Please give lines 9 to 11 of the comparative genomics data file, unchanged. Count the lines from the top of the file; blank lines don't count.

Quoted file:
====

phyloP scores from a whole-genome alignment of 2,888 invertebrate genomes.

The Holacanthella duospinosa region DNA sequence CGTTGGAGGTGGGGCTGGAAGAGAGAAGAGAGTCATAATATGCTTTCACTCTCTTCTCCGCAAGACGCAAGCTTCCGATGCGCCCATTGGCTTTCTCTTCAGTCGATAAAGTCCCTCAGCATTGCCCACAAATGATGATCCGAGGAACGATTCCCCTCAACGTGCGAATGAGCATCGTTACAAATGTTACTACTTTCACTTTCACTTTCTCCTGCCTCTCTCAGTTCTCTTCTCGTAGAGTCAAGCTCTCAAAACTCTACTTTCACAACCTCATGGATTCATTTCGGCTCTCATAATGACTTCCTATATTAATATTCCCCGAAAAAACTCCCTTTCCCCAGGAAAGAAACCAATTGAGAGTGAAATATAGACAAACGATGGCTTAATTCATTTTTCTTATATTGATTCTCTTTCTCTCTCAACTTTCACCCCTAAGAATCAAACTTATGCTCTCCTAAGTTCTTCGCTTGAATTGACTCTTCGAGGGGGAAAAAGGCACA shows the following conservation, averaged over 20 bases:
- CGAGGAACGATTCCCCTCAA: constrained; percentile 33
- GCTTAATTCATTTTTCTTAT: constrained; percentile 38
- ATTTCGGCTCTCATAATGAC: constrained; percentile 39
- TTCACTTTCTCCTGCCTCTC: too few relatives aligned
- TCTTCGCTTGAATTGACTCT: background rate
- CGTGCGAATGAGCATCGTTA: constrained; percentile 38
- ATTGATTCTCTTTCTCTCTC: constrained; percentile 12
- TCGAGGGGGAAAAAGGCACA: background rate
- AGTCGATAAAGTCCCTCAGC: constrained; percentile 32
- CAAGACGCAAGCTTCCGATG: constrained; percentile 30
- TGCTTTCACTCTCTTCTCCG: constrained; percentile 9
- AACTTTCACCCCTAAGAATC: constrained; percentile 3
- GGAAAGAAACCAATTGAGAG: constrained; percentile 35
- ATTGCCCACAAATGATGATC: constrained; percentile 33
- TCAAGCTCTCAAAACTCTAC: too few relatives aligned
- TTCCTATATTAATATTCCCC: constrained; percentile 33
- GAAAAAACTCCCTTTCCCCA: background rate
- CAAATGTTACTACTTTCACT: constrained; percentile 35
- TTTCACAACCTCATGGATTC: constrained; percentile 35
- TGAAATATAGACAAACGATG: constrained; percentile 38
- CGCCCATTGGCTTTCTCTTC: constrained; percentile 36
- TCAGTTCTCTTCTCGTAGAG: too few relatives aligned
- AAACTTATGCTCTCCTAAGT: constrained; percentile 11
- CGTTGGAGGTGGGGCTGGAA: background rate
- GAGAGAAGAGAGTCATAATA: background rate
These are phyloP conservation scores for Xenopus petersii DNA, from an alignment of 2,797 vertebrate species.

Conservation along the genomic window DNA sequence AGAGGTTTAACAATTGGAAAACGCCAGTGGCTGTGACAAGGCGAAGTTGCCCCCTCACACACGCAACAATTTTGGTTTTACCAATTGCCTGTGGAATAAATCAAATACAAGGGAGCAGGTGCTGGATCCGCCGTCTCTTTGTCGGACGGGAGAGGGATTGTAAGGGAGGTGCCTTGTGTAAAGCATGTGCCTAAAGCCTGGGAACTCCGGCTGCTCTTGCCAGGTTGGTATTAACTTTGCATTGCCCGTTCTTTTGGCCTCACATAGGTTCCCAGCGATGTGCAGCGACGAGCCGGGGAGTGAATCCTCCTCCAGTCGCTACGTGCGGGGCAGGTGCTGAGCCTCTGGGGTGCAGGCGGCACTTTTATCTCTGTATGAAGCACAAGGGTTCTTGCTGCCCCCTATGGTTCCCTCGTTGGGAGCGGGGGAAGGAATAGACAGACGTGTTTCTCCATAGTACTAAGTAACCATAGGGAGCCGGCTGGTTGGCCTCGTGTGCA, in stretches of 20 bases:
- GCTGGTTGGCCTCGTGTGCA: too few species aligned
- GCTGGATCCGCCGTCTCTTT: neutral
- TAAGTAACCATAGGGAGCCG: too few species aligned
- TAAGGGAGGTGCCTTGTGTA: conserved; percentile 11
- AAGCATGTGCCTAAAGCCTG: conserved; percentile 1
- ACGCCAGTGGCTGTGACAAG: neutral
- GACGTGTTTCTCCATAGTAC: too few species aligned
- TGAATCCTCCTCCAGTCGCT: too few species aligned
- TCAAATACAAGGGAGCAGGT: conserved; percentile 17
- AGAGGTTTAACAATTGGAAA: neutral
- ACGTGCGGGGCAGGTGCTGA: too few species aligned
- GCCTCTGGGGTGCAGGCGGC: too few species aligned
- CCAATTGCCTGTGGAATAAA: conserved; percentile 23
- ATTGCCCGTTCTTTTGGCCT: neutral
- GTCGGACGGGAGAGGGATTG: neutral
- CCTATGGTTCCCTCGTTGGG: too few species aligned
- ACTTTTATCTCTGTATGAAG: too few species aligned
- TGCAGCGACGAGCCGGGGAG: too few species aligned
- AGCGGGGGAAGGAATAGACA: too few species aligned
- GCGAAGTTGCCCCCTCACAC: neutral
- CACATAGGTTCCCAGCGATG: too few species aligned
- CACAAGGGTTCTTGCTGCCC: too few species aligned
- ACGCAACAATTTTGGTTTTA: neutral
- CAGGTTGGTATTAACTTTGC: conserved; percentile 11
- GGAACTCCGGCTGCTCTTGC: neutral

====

- ATTGATTCTCTTTCTCTCTC: constrained; percentile 12
- TCGAGGGGGAAAAAGGCACA: background rate
- AGTCGATAAAGTCCCTCAGC: constrained; percentile 32